Second, both the Pirate Queen and I will have our own individual office spaces. In our little two-bedroom in The City, the second bedroom does quadruple duty as a two-person office, guest room, pet bedroom, and dressing room (because most of my clothes reside in its closet and dresser). The new house has four bedrooms, one of which will give the Pirate Queen a dedicated home office that she doesn’t have to share with my desk, my clothes, the guest bed, or the Studio Assistant. Another bedroom will convert into my combination office and studio, which will liberate my recording equipment from the corner of the living room where it has resided for the past three years. I’ll be able to do a lot of things with my workspace that I simply didn’t have room to do here, including install a proper, fully contained recording booth.

Third, two bathrooms. The importance of this development cannot be overstated.

Fourth… did I mention the pool?

Make no mistake, the move will be a monumental adjustment. It will be even more so for the Pirate Queen, who has lived in The City for nearly 20 years, than for me, who spent the better part of three decades in North Bay suburbia. But it’s a change we’ve contemplated for some time. Last year, we actually looked at houses in the South Bay, thinking that we might move closer to the location where the Pirate Queen was then working. When her new opportunity emerged, there was no question for either of us that this was the right time to switch sides of the Bay.

I’ll miss being a San Franciscan. In the immortal words often sung by Tony Bennett, I’ll leave a bit of my heart here – a bit that I will return to visit as often as I can.

But if you’re looking for me at the Porthole Palace, look quickly.

My new crib is the Kasbah.

It rocks.

Comic Art Friday: It’s a con test

May 23, 2014

Last weekend brought us the Bay Area’s biggest annual comics-related event: Big Wow ComicFest at the San Jose Convention Center. (Of course, the Bay Area used to have an even bigger annual comics-related event called WonderCon. But don’t get me started on that.)

For me, as a comic art collector, a convention marks my best opportunity to interface one-on-one with artists and add new artworks — commissioned on the spot — to my collection. Many artists, due to their schedules for publication projects, only find time for commissions at cons. Even with those artists who regularly do commissions out of their home studios, there’s something special about being able to watch a drawing take shape in real time, and to make a personal connection with the creator as the magic happens.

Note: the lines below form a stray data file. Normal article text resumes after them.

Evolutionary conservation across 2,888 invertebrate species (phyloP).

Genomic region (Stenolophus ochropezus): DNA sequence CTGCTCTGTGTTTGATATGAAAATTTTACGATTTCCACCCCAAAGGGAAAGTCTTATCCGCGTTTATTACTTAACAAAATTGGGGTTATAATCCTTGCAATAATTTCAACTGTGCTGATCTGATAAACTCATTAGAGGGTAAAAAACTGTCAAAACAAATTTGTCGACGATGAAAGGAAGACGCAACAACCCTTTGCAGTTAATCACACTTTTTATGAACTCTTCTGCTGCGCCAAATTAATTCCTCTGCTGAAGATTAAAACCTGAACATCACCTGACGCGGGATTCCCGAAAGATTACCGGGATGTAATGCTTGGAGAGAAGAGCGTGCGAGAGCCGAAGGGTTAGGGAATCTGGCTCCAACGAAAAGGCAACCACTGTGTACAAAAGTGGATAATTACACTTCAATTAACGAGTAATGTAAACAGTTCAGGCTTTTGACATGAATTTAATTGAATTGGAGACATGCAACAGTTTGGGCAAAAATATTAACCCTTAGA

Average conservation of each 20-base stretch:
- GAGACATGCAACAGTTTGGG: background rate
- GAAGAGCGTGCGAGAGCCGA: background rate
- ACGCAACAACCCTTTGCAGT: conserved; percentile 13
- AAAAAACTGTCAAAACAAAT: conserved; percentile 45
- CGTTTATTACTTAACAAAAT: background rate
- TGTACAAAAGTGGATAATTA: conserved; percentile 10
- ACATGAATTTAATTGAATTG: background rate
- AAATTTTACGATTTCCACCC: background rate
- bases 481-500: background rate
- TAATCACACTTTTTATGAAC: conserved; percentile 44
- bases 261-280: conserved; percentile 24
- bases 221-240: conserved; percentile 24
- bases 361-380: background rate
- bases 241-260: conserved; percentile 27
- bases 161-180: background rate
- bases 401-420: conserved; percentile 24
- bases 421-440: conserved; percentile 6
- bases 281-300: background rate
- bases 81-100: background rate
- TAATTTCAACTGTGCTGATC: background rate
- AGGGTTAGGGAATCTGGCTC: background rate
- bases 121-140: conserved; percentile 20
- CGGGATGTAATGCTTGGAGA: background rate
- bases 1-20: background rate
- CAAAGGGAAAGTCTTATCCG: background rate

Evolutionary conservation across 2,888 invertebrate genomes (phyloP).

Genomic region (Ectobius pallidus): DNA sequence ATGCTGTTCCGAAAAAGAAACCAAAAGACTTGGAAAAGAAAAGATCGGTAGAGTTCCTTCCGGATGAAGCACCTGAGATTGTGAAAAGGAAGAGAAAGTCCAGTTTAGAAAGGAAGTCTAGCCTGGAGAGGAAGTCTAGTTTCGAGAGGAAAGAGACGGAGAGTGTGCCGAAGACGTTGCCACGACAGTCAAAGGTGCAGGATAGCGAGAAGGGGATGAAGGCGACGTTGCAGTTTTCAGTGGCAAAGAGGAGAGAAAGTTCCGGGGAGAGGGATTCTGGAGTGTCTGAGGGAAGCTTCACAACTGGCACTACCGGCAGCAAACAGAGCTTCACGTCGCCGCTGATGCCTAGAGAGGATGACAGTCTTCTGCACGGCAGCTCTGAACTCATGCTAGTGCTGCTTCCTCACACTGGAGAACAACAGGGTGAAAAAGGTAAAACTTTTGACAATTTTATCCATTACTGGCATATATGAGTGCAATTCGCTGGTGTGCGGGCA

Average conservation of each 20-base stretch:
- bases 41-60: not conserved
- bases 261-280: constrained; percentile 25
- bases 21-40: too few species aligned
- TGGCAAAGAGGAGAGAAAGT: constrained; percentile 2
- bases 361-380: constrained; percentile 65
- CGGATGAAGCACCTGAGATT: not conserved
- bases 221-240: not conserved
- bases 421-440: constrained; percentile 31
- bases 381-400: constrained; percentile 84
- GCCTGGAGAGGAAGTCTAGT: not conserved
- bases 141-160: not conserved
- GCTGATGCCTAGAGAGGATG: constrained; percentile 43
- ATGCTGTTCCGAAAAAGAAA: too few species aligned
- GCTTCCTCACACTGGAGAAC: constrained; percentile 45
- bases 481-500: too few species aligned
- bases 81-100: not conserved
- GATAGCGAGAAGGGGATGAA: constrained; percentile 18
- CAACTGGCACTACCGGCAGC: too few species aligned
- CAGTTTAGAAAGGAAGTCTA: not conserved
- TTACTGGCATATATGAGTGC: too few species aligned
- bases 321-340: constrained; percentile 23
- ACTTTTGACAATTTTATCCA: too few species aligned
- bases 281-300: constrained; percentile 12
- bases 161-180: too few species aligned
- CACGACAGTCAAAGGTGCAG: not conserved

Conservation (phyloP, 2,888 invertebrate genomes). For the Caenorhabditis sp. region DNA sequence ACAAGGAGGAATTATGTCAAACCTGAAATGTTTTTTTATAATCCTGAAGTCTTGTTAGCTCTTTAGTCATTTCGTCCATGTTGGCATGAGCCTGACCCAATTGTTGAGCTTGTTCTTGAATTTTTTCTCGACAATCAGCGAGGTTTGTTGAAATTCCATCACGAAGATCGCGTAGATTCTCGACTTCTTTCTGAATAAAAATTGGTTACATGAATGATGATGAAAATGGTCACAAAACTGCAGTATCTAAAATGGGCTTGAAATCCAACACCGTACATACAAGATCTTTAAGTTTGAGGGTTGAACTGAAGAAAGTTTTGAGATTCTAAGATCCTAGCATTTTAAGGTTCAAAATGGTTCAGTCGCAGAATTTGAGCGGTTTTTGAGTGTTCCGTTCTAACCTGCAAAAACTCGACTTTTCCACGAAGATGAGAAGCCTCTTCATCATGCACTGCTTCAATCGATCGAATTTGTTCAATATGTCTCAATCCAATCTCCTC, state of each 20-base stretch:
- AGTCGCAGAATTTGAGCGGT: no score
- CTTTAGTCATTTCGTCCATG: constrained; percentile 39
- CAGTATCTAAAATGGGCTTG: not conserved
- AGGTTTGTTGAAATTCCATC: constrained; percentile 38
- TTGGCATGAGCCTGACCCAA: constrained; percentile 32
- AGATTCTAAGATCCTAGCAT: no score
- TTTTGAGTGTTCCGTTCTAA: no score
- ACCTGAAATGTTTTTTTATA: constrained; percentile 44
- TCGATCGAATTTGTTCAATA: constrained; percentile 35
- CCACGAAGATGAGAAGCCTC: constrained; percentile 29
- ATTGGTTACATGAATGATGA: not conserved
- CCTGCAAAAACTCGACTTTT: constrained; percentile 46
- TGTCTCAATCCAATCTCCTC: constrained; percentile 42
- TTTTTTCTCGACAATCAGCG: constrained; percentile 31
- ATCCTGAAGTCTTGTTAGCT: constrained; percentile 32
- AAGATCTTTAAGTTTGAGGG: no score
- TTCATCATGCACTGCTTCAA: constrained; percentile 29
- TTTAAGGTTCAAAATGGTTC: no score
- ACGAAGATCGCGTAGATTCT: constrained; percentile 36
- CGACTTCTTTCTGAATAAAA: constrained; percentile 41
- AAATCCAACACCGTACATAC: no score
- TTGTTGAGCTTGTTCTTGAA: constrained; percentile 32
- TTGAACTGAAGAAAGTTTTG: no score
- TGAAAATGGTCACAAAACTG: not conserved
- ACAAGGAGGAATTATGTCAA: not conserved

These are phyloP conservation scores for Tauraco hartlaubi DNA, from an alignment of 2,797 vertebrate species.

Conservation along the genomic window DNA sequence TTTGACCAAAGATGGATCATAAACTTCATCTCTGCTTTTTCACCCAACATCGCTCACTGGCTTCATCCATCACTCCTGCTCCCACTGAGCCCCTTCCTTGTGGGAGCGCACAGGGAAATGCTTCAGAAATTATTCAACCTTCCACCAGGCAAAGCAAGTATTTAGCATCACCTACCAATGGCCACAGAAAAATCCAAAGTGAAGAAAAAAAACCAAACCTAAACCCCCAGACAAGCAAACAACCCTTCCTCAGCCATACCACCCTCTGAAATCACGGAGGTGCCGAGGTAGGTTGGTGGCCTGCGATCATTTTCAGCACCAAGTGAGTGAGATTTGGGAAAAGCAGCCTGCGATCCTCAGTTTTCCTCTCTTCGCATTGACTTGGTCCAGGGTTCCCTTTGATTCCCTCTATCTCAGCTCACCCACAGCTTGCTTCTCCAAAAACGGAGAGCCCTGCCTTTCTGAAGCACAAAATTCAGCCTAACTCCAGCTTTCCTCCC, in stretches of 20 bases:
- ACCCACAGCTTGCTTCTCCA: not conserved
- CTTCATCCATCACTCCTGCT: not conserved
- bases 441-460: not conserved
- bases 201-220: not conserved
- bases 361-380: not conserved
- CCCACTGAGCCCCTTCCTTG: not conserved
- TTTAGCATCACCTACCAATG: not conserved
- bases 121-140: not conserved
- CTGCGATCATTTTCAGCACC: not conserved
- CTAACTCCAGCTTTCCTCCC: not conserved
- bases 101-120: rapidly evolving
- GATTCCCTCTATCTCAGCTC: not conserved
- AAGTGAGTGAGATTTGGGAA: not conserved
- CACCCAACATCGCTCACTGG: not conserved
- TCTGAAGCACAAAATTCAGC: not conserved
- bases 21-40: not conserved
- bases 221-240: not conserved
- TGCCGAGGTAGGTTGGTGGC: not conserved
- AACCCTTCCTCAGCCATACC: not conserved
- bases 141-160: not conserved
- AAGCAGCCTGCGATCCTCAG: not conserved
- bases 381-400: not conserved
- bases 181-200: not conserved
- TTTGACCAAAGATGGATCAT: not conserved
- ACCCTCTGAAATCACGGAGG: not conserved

Big Wow 2014 delivered on that score, and on several others. This con continues to expand and improve each year, filling the WonderCon void aptly. But even as Big Wow grows, it maintains its focus on comics and comic art — in contrast to the big daddy of cons, San Diego Comic-Con, and its smaller sibling WonderCon, whose foci have gone mass-market Hollywood in recent years. Big Wow’s comics- and comic art-friendliness can be traced directly to its owners, Steve Morger and Steve Wyatt, who are themselves fans, art collectors, and artists’ representatives.

I went into this year’s con with specific objectives, and almost without exception, I achieved them. As you scroll through the rest of this post, clicking on any of the photos will take you to a closer scan of the art depicted. Trust me — you’ll want to see these pieces in detail.

Brian Stelfreeze and Isis, Big Wow ComicFest 2014

My first priority was an Isis commission by Brian Stelfreeze, who drew Mary Marvel for me at Big Wow last year. I pitched the idea to Brian’s art representative in advance of the show, and serendipitously, Brian turns out to be almost as enthusiastic an Isis fan as I am. In fact, Brian had just recently discussed Isis with a friend during a trip to Australia. He loved the idea of doing a drawing of her — so much so that he stayed at his table working on it more than an hour after the con closed on Sunday. Here’s the proud artist with the result of his creative efforts. (You can check out a YouTube video of Brian at work on Isis, here.)